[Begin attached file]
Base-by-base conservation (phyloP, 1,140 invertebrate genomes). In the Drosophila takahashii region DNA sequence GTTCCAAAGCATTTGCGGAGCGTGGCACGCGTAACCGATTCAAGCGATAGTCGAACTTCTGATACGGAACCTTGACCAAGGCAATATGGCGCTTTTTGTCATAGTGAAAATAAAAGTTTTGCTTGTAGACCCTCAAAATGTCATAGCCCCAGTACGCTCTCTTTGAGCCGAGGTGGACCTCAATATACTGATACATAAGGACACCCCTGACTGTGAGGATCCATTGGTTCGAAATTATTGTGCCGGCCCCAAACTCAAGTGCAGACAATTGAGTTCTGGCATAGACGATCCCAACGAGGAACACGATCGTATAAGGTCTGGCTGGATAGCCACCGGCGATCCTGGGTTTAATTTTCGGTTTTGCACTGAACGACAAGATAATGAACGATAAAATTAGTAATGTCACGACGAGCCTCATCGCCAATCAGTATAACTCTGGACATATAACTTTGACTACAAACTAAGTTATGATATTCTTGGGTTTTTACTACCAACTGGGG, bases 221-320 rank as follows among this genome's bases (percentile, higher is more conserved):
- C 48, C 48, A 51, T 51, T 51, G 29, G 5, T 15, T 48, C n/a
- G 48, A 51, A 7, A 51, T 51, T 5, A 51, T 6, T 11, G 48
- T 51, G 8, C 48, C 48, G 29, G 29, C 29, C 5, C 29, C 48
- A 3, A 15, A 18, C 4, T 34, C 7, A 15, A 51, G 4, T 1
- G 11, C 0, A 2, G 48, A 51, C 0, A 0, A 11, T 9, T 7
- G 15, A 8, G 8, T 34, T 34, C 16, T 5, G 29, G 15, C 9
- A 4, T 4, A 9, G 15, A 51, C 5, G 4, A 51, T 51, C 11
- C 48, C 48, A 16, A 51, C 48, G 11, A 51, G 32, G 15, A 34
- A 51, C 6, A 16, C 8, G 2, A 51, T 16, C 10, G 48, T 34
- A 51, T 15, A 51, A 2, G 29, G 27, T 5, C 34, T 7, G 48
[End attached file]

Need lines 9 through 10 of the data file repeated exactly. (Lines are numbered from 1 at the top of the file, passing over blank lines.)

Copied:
- C 48, C 48, A 16, A 51, C 48, G 11, A 51, G 32, G 15, A 34
- A 51, C 6, A 16, C 8, G 2, A 51, T 16, C 10, G 48, T 34